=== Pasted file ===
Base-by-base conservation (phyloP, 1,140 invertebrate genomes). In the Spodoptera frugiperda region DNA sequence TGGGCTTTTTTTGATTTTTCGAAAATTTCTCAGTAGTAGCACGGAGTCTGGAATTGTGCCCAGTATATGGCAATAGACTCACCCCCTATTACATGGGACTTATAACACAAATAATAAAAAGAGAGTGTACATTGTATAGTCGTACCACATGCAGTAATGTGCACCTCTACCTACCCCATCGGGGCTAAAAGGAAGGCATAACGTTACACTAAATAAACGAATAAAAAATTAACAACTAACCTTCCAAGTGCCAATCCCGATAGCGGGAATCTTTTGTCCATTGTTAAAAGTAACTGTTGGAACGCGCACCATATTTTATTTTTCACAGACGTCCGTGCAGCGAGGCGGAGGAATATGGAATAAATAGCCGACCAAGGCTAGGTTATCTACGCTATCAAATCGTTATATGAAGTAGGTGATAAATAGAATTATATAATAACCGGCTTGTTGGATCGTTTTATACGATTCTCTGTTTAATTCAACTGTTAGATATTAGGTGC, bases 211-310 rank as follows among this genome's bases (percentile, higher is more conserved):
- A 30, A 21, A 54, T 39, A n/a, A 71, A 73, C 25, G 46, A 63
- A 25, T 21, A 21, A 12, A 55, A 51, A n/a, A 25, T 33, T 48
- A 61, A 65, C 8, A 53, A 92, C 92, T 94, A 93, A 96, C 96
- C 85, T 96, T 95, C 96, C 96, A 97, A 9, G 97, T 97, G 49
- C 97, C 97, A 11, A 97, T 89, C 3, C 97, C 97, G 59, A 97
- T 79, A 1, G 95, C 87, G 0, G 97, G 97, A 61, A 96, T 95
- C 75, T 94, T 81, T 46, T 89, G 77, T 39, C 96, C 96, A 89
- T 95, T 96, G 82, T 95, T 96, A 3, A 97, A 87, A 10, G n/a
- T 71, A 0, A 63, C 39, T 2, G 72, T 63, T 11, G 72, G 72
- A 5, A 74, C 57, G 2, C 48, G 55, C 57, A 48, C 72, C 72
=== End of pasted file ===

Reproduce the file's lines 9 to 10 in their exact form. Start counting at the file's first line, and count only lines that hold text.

- T 95, T 96, G 82, T 95, T 96, A 3, A 97, A 87, A 10, G n/a
- T 71, A 0, A 63, C 39, T 2, G 72, T 63, T 11, G 72, G 72